By Katrina Newitt, Senior Peer Review Manager, SAGE Publishing, @KatrinaNewitt
You want to start reviewing. Where, and how, do you begin?
It is widely acknowledged that there is a lack of formal training for peer reviewers and most learn “on the job”. For an experienced researcher, an invitation to review for a journal is a weekly, if not daily, occurrence. But if you’re new to peer review, how do you build up your experience as a reviewer if you’re not invited to be one in the first place?
To celebrate Peer Review Week we have gathered some tips for new reviewers to enable you to strengthen your reviewer profile on our online submission and peer review systems and to increase your chance of being selected as a reviewer.
- Identify which journal you’d like to review for
Browse our journals by subject and click through to find more information about each one, including the aims & scope, editorial board and information about the peer review process. If the journal has specific guidelines for reviewers this is where you’ll find them.
- Register for an account on the journal’s online submission and peer review system
Many journals in the SAGE portfolio use SAGE Track, which was developed in conjunction with ScholarOne, based on the industry leading ScholarOne Manuscripts system. Once you’ve found a journal you’d like to review for, create an account and follow the rest of the steps below.
- Provide an institutional and verifiable email address
Personal email addresses such as Gmail can be difficult to verify and will not always allow an Editor to find more information about you and your suitability to review a paper. Providing an up-to-date institutional email address will increase your chances of being selected as a reviewer. We recognise that this may not be the inbox you use most regularly and so you can also provide a secondary email address if you would prefer our communications to be routed elsewhere.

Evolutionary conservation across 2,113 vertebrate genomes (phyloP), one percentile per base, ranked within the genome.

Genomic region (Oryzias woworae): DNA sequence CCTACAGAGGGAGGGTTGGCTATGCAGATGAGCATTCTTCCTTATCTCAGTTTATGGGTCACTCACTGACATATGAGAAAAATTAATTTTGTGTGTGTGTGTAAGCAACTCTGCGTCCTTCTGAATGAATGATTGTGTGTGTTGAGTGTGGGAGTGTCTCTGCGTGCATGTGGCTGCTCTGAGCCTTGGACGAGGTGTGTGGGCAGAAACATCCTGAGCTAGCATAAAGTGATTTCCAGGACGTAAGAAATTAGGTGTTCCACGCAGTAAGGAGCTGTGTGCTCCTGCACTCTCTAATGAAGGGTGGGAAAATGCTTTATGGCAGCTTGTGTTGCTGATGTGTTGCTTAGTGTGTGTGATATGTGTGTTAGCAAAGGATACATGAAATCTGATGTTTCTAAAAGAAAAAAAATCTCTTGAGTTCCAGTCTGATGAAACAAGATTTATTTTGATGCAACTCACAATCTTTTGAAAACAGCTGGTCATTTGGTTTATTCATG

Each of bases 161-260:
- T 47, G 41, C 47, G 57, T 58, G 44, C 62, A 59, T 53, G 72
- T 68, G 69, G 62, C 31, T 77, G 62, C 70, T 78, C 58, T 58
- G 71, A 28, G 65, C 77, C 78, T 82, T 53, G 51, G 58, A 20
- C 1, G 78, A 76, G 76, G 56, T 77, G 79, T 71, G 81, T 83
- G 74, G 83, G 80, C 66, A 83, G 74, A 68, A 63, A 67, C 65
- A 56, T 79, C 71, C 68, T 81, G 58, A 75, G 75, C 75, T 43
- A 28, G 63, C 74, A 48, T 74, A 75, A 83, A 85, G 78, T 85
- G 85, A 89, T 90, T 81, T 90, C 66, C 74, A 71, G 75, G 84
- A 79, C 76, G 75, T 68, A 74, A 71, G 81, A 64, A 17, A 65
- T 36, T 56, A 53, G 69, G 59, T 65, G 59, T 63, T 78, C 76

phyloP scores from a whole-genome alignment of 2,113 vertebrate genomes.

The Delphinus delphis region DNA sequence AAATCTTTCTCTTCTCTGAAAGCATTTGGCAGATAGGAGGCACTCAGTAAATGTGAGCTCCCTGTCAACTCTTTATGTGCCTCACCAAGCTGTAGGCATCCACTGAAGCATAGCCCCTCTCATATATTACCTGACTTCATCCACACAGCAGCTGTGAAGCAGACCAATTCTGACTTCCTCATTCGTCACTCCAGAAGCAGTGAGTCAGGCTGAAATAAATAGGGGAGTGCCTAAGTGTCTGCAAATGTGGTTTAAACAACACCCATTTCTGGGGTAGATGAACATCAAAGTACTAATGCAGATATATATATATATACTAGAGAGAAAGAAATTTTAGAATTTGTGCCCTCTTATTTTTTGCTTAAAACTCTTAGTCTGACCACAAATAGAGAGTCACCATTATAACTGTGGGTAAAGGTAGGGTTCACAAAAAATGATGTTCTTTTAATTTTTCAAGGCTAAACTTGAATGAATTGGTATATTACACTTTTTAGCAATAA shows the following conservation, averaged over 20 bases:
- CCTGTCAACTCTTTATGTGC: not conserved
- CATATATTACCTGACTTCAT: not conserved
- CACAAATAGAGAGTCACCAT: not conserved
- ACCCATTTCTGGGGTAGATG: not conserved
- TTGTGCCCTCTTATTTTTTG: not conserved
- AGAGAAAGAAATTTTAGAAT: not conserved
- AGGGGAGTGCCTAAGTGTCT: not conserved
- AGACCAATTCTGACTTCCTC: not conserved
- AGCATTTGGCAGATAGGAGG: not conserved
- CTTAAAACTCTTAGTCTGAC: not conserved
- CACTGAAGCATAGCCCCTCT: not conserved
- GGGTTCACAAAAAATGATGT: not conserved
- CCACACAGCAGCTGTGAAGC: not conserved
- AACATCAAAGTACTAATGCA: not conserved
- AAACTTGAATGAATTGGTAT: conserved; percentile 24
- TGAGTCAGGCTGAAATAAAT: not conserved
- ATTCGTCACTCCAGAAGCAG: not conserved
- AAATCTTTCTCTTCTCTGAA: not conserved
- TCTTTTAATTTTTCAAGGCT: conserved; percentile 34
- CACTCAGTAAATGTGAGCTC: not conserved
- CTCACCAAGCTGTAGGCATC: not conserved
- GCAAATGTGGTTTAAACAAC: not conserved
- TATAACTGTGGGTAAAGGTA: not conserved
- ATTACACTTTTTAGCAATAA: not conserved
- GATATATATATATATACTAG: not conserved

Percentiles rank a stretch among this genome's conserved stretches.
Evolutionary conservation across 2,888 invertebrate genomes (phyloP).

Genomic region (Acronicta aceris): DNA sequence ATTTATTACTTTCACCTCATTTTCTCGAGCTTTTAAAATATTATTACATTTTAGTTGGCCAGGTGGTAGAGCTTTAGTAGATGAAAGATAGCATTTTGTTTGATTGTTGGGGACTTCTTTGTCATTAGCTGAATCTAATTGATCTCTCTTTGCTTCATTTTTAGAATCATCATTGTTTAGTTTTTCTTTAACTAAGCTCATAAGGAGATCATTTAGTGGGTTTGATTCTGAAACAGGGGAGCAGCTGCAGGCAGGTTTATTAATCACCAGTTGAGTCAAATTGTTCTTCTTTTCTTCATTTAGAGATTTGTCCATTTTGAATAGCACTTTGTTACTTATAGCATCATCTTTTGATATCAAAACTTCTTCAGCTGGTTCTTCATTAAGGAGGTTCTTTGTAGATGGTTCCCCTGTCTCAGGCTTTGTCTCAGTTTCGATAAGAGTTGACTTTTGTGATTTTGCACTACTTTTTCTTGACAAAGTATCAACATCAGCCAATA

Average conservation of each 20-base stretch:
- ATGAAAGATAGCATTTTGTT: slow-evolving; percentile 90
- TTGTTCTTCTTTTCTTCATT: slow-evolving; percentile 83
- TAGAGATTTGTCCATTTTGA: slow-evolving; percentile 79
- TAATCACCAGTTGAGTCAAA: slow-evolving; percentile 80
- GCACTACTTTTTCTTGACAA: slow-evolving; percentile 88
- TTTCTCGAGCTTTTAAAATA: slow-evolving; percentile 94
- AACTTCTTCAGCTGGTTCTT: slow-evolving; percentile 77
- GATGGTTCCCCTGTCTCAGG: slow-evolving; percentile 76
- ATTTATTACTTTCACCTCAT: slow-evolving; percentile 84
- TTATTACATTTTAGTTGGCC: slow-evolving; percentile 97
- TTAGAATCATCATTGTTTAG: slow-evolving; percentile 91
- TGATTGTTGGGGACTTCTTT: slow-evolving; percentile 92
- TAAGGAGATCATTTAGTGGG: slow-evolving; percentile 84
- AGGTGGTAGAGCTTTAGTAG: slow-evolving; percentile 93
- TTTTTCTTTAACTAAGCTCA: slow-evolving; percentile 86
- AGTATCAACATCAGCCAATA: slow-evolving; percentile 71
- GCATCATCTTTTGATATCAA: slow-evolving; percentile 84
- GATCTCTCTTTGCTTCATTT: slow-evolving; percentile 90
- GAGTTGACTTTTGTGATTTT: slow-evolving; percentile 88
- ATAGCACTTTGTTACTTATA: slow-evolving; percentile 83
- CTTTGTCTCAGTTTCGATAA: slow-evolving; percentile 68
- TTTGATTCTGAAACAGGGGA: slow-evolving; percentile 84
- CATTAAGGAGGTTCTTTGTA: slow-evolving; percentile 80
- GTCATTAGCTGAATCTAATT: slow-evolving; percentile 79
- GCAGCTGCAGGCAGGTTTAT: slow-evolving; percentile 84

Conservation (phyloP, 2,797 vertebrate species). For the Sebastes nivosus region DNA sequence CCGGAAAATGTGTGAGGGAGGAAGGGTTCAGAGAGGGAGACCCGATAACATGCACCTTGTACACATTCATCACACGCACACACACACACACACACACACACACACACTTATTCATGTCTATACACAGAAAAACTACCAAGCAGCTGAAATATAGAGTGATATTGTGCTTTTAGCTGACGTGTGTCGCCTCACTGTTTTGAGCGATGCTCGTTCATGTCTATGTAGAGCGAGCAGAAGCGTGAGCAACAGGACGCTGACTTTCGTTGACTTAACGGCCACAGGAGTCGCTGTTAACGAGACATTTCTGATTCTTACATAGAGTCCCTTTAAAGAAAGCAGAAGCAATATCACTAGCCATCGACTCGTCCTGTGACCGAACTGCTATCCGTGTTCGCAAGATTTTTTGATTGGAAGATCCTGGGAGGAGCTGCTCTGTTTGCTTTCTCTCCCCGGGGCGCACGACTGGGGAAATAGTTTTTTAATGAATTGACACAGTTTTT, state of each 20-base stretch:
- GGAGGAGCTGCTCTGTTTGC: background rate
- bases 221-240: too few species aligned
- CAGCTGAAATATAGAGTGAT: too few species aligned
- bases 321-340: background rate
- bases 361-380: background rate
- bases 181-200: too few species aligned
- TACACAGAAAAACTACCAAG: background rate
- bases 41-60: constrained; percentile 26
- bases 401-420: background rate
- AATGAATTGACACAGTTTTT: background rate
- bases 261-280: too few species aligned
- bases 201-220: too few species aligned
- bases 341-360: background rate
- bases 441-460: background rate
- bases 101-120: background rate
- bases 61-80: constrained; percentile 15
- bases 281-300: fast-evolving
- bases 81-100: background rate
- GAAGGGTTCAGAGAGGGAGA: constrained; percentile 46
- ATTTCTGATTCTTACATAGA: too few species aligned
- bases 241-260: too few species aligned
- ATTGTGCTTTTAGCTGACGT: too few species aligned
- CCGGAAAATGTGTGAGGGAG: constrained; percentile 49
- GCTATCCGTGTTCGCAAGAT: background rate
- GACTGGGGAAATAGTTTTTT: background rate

- Keep your affiliation up-to-date
If you have recently changed institution please ensure that you update your account to reflect this. This helps our Editors identify the most suitable reviewers and avoids any conflict of interest with the authors of the paper under review.
- Provide keywords
Some journals will provide a list of keywords to choose from, but others are free entry. It is best if you provide a mixture of general and specific keywords which reflect your research interests and the areas for which you’d like to review papers.
- Register your availability
On our SAGE Track system you can register periods of unavailability which will advise Editors if you are unable to act as a reviewer for a time, reducing email backlogs once you’re back at work!
- Create an ORCID and associate it with your account
As a supporting member of ORCID, we at SAGE encourage all of our authors and reviewers to create an ORCID ID and associate it with your accounts on our online submission and peer review systems. ORCID provides a persistent digital identifier that distinguishes you from every other contributor and providing your ID when reviewing papers allows our Journal Editors to easily access key information including your up-to-date publication record. This helps to quickly establish whether your research focus aligns with that of the paper under review. You can read more about our partnership with ORCID here.
If you have completed all of the above and find yourself invited to review a paper, perhaps for the first or second time, our Reviewer Gateway also provides some helpful tips on the do’s and don’ts of completing a peer review.
Once you have reviewed for a SAGE journal, we encourage you to opt-in to receive recognition with Publons, a free service that enables you to effortlessly record, verify, and showcase your peer review contributions.
We hope you’ve found these tips helpful, but don’t hesitate to get in touch if you have any questions.